[Haskell-beginners] Is "step by step" the most natural style of
mpm at alumni.caltech.edu
Tue Oct 20 04:52:31 EDT 2009
Daniel Fischer wrote:
> Am Dienstag 20 Oktober 2009 04:48:50 schrieb Michael Mossey:
>> Eliminating variables and working with function combinations has benefits.
> But it's not unconditionally a good thing. If you exaggerate it, it's pure obfuscation.
> Nevertheless, playing around with eliminating variables and using combinators
> even beyond the border of obfuscation is a good exercise.
> You gain understanding and a feeling of when it's better to stop by that.
I think I understand.
Another way to put my point is that learning Haskell has trained my eye to
notice when a particular variable is flopping around in six different
places. I programmed for twenty years or more in imperative languages (in a
business setting, not academia) and no one ever said, "Hey we've got too
many repetitions of x! Let's see what the underlying abstraction REALLY is."
>> The one suggestion I've seen here that seems to be right on the money is
>> liftM2 (&&) (< 0.5) (> -0.5)
> May I offer
> (&&) <$> (< 0.5) <*> (> -0.5)
> ? It works on Applicative Functors (doesn't need the full force of Monads).
>> Although that might seem less clear to a beginner, it is actually _more_
>> clear than the lambda function in some ways. It's easier to work with proof
>> at a more abstract level like this, and strange as it may seem, what I seem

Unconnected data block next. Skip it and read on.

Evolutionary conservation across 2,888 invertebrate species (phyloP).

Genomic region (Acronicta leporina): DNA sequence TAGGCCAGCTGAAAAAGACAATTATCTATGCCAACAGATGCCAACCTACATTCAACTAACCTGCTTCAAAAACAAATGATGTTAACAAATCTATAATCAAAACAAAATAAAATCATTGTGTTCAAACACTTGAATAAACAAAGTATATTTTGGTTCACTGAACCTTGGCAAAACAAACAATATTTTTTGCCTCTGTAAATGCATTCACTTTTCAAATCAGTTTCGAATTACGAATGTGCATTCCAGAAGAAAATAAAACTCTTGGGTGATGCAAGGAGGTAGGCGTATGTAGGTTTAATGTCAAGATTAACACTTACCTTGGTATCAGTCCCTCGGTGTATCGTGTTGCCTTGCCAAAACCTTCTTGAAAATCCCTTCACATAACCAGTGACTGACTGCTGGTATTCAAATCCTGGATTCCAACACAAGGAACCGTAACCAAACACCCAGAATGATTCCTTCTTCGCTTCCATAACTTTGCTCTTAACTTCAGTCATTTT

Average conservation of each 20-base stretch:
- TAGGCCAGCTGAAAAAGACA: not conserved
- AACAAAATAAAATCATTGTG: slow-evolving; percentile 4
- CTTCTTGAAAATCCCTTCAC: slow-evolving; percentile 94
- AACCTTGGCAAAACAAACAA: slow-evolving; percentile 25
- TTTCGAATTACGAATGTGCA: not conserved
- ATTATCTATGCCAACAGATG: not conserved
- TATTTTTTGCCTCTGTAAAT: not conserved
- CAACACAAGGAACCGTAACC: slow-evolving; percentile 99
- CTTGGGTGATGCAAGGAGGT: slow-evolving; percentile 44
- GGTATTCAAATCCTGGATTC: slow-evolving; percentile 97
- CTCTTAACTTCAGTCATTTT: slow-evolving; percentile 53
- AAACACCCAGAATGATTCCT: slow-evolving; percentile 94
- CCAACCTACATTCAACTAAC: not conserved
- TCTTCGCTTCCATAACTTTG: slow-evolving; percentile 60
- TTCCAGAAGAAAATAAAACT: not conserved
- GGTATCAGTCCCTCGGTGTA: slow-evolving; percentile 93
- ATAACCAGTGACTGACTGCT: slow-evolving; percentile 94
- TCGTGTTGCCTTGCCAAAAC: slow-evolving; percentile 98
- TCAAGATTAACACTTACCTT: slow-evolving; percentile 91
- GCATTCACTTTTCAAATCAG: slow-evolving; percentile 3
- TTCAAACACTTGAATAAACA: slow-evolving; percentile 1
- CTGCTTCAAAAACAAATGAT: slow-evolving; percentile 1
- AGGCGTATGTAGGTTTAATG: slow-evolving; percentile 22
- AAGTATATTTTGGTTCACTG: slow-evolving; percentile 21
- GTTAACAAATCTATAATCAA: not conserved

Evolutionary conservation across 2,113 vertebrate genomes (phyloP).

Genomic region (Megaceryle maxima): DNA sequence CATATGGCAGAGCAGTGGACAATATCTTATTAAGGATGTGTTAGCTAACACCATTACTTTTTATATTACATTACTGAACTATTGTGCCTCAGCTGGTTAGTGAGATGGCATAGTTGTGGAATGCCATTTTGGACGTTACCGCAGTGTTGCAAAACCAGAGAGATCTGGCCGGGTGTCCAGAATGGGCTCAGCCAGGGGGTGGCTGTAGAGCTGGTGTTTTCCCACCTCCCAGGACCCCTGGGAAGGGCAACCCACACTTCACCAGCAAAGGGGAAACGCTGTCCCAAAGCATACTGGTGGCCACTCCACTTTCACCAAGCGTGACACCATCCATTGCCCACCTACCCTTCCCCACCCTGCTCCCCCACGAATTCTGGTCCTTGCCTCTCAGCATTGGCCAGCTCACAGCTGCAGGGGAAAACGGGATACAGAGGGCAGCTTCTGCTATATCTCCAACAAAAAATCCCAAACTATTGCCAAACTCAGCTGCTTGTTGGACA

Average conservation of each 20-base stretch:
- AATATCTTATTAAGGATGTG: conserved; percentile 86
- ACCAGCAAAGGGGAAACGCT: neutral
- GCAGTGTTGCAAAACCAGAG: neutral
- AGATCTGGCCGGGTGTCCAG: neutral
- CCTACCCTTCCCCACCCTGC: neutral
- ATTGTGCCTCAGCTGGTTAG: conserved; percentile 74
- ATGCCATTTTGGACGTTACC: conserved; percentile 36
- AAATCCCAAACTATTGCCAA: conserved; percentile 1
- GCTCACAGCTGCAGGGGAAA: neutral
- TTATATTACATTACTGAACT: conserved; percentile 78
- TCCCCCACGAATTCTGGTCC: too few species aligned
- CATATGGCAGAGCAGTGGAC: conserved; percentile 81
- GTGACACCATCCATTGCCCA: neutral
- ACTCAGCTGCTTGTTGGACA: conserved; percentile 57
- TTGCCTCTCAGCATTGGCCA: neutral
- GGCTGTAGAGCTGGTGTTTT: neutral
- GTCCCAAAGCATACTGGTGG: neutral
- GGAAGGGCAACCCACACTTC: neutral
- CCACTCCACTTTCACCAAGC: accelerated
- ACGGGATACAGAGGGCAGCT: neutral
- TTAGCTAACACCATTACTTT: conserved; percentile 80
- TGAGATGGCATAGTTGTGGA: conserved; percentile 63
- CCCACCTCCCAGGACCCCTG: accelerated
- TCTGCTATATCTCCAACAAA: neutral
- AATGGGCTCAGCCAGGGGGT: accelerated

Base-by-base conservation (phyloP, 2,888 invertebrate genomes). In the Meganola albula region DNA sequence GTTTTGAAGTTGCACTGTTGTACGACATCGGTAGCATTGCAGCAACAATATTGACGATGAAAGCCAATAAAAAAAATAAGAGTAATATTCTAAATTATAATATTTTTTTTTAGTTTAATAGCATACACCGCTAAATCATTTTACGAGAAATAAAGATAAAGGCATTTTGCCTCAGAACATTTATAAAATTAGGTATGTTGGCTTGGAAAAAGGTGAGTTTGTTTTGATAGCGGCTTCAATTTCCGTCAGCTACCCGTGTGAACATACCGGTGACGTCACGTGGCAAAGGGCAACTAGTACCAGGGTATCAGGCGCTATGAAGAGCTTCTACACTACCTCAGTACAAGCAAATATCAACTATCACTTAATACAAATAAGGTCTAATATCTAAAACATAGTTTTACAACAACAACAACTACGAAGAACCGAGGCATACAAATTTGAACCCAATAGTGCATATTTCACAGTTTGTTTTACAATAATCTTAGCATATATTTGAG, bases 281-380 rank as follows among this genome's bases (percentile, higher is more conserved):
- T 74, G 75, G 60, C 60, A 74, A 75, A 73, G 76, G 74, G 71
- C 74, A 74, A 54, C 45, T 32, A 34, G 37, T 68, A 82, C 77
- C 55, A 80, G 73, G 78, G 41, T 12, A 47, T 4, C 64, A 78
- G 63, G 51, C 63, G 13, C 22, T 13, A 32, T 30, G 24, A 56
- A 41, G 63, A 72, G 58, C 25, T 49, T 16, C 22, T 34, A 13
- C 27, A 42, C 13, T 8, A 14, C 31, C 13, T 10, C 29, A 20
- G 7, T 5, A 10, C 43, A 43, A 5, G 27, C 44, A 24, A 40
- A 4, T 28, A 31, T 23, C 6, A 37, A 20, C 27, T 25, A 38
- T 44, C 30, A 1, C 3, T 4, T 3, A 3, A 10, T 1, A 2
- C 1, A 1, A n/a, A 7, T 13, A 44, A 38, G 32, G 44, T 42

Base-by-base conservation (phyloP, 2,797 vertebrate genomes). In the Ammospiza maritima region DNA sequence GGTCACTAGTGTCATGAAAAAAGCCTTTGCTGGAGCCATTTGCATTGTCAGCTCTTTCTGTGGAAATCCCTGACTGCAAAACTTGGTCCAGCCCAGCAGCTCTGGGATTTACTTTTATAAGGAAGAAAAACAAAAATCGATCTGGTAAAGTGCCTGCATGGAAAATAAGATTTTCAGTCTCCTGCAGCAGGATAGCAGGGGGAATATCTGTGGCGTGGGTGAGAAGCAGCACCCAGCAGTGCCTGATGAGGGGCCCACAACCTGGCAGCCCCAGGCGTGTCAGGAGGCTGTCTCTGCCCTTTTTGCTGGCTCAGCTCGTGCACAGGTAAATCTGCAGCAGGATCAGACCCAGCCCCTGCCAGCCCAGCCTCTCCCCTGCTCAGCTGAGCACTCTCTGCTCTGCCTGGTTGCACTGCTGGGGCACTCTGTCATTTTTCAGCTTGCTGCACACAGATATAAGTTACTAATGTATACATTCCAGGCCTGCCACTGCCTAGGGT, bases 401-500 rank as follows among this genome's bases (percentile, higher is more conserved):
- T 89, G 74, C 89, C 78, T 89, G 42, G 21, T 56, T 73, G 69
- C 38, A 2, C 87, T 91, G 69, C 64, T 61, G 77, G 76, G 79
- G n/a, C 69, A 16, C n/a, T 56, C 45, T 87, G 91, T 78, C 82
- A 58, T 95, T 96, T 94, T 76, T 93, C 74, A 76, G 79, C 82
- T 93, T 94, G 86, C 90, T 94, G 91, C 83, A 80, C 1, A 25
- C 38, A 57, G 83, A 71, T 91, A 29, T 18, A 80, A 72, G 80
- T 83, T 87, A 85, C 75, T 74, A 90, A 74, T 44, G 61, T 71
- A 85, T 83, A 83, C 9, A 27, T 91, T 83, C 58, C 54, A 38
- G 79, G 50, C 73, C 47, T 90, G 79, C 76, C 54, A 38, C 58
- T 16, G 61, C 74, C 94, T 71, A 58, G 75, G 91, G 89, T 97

>> to observe in expert users of Haskell is that their brains will pick up
>> what this is doing faster than the lambda function.
> In this small example, both are immediately clear, you need more complicated lambda
> expressions to get a measurable difference :)
Yeah, pretty small example, but based on what I've read in "Real World
Haskell" and "Craft of Functional Programming," the authors find a lot of
"strange-looking" (to the imperative programmer's eye) function combinators
to be the most natural way of expressing the solution, and from time to
time I find my thoughts aligning with them, and I realize how much less
thought it takes.
This raises the question: is "step by step" thinking the "most natural" way
to think about a mathematical problem? My hunch is "no." There are multiple
modes of thought, and no reason to eliminate cognitive models that involve
imagery, imaginary things moving and sliding through space... or analogies
to the more common physical world... or the list is endless. I like the way
Haskell resonates with a larger set of thinking styles.
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